Even more so than any other genre, Sports anime have a knack for inspiring fans to contemplate kicking a ball, hitting the gym, or heading out for a quick jog. In rare instances, anime even motivates viewers to sit down and watch a real basketball match, although this tends to last for approximately half-an-hour before the channel is switched to anything else airing at the time.
Chasing your dreams and pushing forward in the face of great adversity are common themes among the genre's entries. Although far from an exception, Run with the Wind takes things a step further by constantly stressing the absurdity of a newly formed team striving to qualify for the Hakone Ekiden Marathon following only 10 months of training. College students on the cusp of adulthood, Kansei University's ten (mostly reluctant) runners seek to accomplish a task not even they believe to be possible!
10. Joujirou Kizuki
Presented as a tag-team with his twin brother, Jouji is a laid-back student with a background in soccer. Unlike some of the other candidates elected by Haiji to run the marathon, Jouji is in relatively decent shape but seems to primarily lack the motivation to go the extra mile. Each member of the team has their own reasons for competing, as they struggle to overcome their own personal hurdles.
Jouji is primarily interested in attaining a girlfriend, which is hardly an absurd goal for a college student. Fair enough! There is nothing wrong with wanting to impress potential suitors. In fact, it is quite a relatable goal. Both twins struggle to maintain an urge to compete once they discern winning the Hakone Ekiden Marathon is not truly an option. Ultimately, the pair arrive at the conclusion that the race is less about winning and more about creating memories with schoolmates set to leave Kansei University.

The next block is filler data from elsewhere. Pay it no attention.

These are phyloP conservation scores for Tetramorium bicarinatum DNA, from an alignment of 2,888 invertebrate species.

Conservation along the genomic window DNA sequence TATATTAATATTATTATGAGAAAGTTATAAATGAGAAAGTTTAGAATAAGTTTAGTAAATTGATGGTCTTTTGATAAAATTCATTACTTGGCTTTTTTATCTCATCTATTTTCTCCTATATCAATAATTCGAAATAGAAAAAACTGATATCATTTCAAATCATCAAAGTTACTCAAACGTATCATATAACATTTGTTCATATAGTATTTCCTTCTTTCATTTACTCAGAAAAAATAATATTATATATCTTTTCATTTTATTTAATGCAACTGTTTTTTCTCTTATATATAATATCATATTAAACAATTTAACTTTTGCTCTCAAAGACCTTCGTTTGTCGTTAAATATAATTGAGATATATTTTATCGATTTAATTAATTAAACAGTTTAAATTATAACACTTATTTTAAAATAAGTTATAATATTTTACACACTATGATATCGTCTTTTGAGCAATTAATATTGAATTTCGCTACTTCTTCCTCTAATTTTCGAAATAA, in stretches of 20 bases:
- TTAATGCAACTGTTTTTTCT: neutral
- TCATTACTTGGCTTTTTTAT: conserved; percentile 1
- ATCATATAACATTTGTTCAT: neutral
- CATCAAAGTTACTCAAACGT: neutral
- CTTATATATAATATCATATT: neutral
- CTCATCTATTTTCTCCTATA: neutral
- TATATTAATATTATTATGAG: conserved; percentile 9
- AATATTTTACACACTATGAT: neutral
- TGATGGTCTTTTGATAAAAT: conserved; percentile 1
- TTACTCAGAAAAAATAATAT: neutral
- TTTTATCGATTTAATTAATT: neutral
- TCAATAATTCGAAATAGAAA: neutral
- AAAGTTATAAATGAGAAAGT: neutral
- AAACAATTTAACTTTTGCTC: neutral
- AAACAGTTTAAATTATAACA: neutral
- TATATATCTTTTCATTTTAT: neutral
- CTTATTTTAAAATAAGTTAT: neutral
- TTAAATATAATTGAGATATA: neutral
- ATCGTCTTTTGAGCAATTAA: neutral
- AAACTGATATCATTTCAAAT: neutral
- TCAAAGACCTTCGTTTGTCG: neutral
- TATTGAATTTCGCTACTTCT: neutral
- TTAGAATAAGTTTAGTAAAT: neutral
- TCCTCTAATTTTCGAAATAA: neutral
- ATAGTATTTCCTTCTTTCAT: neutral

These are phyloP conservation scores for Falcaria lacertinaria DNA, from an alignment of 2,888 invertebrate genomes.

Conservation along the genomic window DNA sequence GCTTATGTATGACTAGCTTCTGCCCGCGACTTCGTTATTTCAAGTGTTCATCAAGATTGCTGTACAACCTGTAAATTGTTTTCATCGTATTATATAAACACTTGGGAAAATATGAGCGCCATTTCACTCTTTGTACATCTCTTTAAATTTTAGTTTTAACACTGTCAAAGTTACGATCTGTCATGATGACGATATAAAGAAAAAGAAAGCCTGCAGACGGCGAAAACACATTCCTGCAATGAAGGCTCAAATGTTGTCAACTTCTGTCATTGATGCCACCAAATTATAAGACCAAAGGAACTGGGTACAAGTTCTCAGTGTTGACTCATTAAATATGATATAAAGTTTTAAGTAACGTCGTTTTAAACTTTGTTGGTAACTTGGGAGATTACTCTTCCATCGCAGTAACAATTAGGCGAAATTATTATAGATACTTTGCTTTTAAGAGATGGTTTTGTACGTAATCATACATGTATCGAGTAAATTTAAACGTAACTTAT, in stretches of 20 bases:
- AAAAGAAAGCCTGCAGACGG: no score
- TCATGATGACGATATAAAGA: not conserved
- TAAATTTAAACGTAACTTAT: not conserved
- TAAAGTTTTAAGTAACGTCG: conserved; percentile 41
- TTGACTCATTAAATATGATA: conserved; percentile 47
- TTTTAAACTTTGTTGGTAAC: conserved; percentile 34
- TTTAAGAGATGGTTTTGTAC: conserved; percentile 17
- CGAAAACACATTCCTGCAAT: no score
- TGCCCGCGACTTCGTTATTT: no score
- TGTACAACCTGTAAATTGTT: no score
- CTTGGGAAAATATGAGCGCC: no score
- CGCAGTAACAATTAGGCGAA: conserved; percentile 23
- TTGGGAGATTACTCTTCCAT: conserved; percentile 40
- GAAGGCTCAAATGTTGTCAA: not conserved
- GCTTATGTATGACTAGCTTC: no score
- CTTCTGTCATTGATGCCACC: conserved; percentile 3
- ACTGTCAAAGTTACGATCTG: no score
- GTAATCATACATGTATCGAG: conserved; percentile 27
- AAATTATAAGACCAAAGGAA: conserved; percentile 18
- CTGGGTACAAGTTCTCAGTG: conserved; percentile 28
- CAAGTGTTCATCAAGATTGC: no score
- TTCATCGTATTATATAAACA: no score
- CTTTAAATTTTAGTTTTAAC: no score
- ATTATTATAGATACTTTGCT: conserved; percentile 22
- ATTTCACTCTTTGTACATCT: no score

Jouji's low rank is mainly a byproduct of the twins' actions during the Hakone, as both brothers get distracted and could have probably performed better. Jouji's actions directly cause his brother to lose focus, so he fares slightly worse.
9. Joutarou Kizuki
As the older of the twins, Joutarou comes across as slightly more mature than Jouji, although the siblings share near-identical personalities. Consequently, much of what was said about Joujirou transfers over to Joutarou, who also originally joins the team as a way to potentially meet girls and to spend time with Hanako Katsuta.
As the only Kansei runners to not surpass expectations during the Hakone Ekiden, the Kizuki brothers tend to get a bit of a bum rap. That being said, Joutarou and Joujirou find the resolve to compete in a marathon that has no significant meaning to them. They endure 10 months of grueling training and, for the most part, seem to genuinely believe the team had a chance to go the distance. While their expectations may be somewhat unrealistic, the siblings accept Haiji's vision and endeavor to actualize his dream.
8. Youhei Sakaguichi